There are many fairy-tales of trolls and giants and other semi-human beings in our folklore and in our conceptions, and it is my firm belief that all these conceptions are hereditary memories of the Neanderthals, with whom we shared Europe up until at least 38 000 years ago, which is the time that the youngest bones, found in a cave in Brittany, are dated to. This is just a very short time span in the prolonged perspective of ourselves on Earth, so these comrades of a brother human race have just recently left us. I do not know if Stockhausen has had any thoughts along these lines, but I sense – through my own reactions to HYMNEN – that there is a mournful adieu to these extinct fellow men of a neighboring human race in the fabric of HYMNEN, in addition to all these other aspects of the multifaceted music. It is to say that now we are alone – the only human race – and what do we do with our loneliness? Do we even consciously realize our loneliness as a race… or is it just on a subliminal level we feel this?

Man's marks (2007)
photograph and treatment: ingvar loco nordin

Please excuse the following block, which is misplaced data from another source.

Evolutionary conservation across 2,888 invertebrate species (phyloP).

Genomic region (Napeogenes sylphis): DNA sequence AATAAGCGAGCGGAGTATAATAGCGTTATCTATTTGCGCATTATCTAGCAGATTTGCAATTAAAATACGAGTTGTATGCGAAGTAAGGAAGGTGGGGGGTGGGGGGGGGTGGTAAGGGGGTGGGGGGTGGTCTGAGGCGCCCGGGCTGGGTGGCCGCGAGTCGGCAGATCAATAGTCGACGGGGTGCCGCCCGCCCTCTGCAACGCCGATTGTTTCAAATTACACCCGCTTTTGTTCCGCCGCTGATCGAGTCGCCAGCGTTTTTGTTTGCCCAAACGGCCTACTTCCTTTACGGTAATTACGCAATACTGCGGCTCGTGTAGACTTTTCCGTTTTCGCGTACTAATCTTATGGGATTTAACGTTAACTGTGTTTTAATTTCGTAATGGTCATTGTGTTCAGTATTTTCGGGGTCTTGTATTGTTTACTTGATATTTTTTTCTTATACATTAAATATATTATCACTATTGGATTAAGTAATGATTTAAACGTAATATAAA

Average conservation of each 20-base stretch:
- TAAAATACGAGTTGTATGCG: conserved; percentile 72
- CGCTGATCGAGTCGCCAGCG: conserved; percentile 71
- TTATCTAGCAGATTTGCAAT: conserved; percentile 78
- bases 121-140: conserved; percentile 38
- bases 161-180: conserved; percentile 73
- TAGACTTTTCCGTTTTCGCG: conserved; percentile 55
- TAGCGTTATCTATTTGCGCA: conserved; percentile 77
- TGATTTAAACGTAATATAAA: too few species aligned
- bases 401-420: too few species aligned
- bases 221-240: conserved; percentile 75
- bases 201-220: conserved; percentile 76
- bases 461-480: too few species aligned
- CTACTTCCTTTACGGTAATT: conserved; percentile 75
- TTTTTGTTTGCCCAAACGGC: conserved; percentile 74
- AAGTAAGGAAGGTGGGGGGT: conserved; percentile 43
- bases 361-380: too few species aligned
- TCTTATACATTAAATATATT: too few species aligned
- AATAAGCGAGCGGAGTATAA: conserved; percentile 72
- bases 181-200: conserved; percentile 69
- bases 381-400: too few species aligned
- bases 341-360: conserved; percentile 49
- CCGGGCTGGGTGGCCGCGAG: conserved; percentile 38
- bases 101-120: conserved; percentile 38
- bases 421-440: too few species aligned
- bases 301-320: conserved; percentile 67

It should be underlined that the anthems are so finely interwoven in the overall sound pattern, and treated in so many ways, appearing within or around so many other events - like some spoken parts, a recorded discussion between Stockhausen and David Johnson, breathing sounds, short-wave static, sine-wave sounds, modulated sounds, fragments of a political student demonstration, fractions of other traditional musics besides anthems and so on forever – that they sort of just add the almost subliminal feeling of recognition, right through the maze of sounds, in a perhaps shamanistic, even altruistic, sense.
Even so, some people, for example Maurice Flevret, who attended the premier of the work in Cologne, regarded
HYMNEN as a work of social realism, because there were repeated occurrences of the Internationale in it! This may seem absurd today, but in those revolutionary days of Europe – especially in Germany and France with icons like Daniel Cohn-Bendit and Rudi Dutschke, eventually leading up to the desperate forming of the Red Army Faction (Baader–Meinhof) – a conclusion like that wasn’t that far-fetched. Add to that the unrighteous and absurd Vietnam War, where the land of Coca Cola spread death far and wide with agent orange and napalm for the pure Dinky Toys pleasure of it, and you’ll appreciate the social unrest and the outcry of the young better. The only leader in the West who really spoke out against the American Holocaust in Vietnam was Olof Palme, and since that flaming criticism came right out of the family, it hurt the American administration all the more.